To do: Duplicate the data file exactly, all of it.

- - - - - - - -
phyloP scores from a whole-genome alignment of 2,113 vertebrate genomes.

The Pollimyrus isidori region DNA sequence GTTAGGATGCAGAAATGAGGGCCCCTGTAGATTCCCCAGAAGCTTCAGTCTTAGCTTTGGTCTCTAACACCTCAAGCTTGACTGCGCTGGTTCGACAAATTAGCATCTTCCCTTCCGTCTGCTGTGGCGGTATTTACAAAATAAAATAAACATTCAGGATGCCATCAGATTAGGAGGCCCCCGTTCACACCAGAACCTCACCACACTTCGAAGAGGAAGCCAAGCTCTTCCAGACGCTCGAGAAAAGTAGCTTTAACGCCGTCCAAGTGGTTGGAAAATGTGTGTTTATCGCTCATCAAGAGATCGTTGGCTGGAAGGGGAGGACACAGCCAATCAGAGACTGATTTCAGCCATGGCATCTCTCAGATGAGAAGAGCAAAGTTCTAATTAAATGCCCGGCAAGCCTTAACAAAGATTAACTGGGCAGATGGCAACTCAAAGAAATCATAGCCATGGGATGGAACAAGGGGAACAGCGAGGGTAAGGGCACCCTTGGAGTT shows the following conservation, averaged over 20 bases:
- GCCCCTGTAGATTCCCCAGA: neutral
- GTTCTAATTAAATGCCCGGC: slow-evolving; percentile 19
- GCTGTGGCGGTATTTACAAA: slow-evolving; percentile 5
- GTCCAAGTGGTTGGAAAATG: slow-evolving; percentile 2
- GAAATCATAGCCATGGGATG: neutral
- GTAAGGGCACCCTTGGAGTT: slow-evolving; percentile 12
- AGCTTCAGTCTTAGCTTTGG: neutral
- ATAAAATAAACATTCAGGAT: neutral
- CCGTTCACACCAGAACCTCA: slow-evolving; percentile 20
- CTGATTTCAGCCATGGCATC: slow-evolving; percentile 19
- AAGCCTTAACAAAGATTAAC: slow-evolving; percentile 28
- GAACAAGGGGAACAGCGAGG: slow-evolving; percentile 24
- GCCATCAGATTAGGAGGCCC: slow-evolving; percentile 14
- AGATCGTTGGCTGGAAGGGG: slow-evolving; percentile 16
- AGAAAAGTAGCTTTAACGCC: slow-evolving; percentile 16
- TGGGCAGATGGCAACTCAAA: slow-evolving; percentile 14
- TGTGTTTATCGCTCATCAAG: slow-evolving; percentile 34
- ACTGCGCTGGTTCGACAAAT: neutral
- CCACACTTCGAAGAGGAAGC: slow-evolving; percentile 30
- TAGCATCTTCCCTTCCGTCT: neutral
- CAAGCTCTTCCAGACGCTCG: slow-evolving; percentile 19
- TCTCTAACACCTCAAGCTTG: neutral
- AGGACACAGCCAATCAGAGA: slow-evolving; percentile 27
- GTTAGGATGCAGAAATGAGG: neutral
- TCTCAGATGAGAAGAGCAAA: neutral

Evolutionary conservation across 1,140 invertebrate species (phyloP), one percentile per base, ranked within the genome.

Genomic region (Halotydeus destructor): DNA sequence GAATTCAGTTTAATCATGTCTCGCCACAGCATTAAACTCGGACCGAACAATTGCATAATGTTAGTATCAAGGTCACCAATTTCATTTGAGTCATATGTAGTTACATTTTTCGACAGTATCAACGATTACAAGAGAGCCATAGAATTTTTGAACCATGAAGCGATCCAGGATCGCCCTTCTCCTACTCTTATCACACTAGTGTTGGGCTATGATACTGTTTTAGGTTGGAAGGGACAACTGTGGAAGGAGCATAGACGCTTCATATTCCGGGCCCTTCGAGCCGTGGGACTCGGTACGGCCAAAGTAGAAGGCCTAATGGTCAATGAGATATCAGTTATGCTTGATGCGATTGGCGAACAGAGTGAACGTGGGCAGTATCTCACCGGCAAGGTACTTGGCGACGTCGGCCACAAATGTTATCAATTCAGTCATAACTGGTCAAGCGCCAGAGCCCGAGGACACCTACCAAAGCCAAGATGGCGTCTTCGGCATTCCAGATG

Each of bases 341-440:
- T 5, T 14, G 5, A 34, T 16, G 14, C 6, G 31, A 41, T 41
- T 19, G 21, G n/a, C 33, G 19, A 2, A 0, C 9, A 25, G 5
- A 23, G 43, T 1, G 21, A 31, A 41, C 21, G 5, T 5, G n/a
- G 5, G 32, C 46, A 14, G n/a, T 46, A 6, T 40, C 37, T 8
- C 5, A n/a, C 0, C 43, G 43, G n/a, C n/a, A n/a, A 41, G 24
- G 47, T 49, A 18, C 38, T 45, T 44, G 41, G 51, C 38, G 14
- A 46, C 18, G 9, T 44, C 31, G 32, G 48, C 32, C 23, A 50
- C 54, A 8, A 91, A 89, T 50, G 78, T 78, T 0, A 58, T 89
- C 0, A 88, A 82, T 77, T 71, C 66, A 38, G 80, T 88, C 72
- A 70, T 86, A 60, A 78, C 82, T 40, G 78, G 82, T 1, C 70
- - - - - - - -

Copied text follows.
phyloP scores from a whole-genome alignment of 2,113 vertebrate genomes.

The Pollimyrus isidori region DNA sequence GTTAGGATGCAGAAATGAGGGCCCCTGTAGATTCCCCAGAAGCTTCAGTCTTAGCTTTGGTCTCTAACACCTCAAGCTTGACTGCGCTGGTTCGACAAATTAGCATCTTCCCTTCCGTCTGCTGTGGCGGTATTTACAAAATAAAATAAACATTCAGGATGCCATCAGATTAGGAGGCCCCCGTTCACACCAGAACCTCACCACACTTCGAAGAGGAAGCCAAGCTCTTCCAGACGCTCGAGAAAAGTAGCTTTAACGCCGTCCAAGTGGTTGGAAAATGTGTGTTTATCGCTCATCAAGAGATCGTTGGCTGGAAGGGGAGGACACAGCCAATCAGAGACTGATTTCAGCCATGGCATCTCTCAGATGAGAAGAGCAAAGTTCTAATTAAATGCCCGGCAAGCCTTAACAAAGATTAACTGGGCAGATGGCAACTCAAAGAAATCATAGCCATGGGATGGAACAAGGGGAACAGCGAGGGTAAGGGCACCCTTGGAGTT shows the following conservation, averaged over 20 bases:
- GCCCCTGTAGATTCCCCAGA: neutral
- GTTCTAATTAAATGCCCGGC: slow-evolving; percentile 19
- GCTGTGGCGGTATTTACAAA: slow-evolving; percentile 5
- GTCCAAGTGGTTGGAAAATG: slow-evolving; percentile 2
- GAAATCATAGCCATGGGATG: neutral
- GTAAGGGCACCCTTGGAGTT: slow-evolving; percentile 12
- AGCTTCAGTCTTAGCTTTGG: neutral
- ATAAAATAAACATTCAGGAT: neutral
- CCGTTCACACCAGAACCTCA: slow-evolving; percentile 20
- CTGATTTCAGCCATGGCATC: slow-evolving; percentile 19
- AAGCCTTAACAAAGATTAAC: slow-evolving; percentile 28
- GAACAAGGGGAACAGCGAGG: slow-evolving; percentile 24
- GCCATCAGATTAGGAGGCCC: slow-evolving; percentile 14
- AGATCGTTGGCTGGAAGGGG: slow-evolving; percentile 16
- AGAAAAGTAGCTTTAACGCC: slow-evolving; percentile 16
- TGGGCAGATGGCAACTCAAA: slow-evolving; percentile 14
- TGTGTTTATCGCTCATCAAG: slow-evolving; percentile 34
- ACTGCGCTGGTTCGACAAAT: neutral
- CCACACTTCGAAGAGGAAGC: slow-evolving; percentile 30
- TAGCATCTTCCCTTCCGTCT: neutral
- CAAGCTCTTCCAGACGCTCG: slow-evolving; percentile 19
- TCTCTAACACCTCAAGCTTG: neutral
- AGGACACAGCCAATCAGAGA: slow-evolving; percentile 27
- GTTAGGATGCAGAAATGAGG: neutral
- TCTCAGATGAGAAGAGCAAA: neutral

Evolutionary conservation across 1,140 invertebrate species (phyloP), one percentile per base, ranked within the genome.

Genomic region (Halotydeus destructor): DNA sequence GAATTCAGTTTAATCATGTCTCGCCACAGCATTAAACTCGGACCGAACAATTGCATAATGTTAGTATCAAGGTCACCAATTTCATTTGAGTCATATGTAGTTACATTTTTCGACAGTATCAACGATTACAAGAGAGCCATAGAATTTTTGAACCATGAAGCGATCCAGGATCGCCCTTCTCCTACTCTTATCACACTAGTGTTGGGCTATGATACTGTTTTAGGTTGGAAGGGACAACTGTGGAAGGAGCATAGACGCTTCATATTCCGGGCCCTTCGAGCCGTGGGACTCGGTACGGCCAAAGTAGAAGGCCTAATGGTCAATGAGATATCAGTTATGCTTGATGCGATTGGCGAACAGAGTGAACGTGGGCAGTATCTCACCGGCAAGGTACTTGGCGACGTCGGCCACAAATGTTATCAATTCAGTCATAACTGGTCAAGCGCCAGAGCCCGAGGACACCTACCAAAGCCAAGATGGCGTCTTCGGCATTCCAGATG

Each of bases 341-440:
- T 5, T 14, G 5, A 34, T 16, G 14, C 6, G 31, A 41, T 41
- T 19, G 21, G n/a, C 33, G 19, A 2, A 0, C 9, A 25, G 5
- A 23, G 43, T 1, G 21, A 31, A 41, C 21, G 5, T 5, G n/a
- G 5, G 32, C 46, A 14, G n/a, T 46, A 6, T 40, C 37, T 8
- C 5, A n/a, C 0, C 43, G 43, G n/a, C n/a, A n/a, A 41, G 24
- G 47, T 49, A 18, C 38, T 45, T 44, G 41, G 51, C 38, G 14
- A 46, C 18, G 9, T 44, C 31, G 32, G 48, C 32, C 23, A 50
- C 54, A 8, A 91, A 89, T 50, G 78, T 78, T 0, A 58, T 89
- C 0, A 88, A 82, T 77, T 71, C 66, A 38, G 80, T 88, C 72
- A 70, T 86, A 60, A 78, C 82, T 40, G 78, G 82, T 1, C 70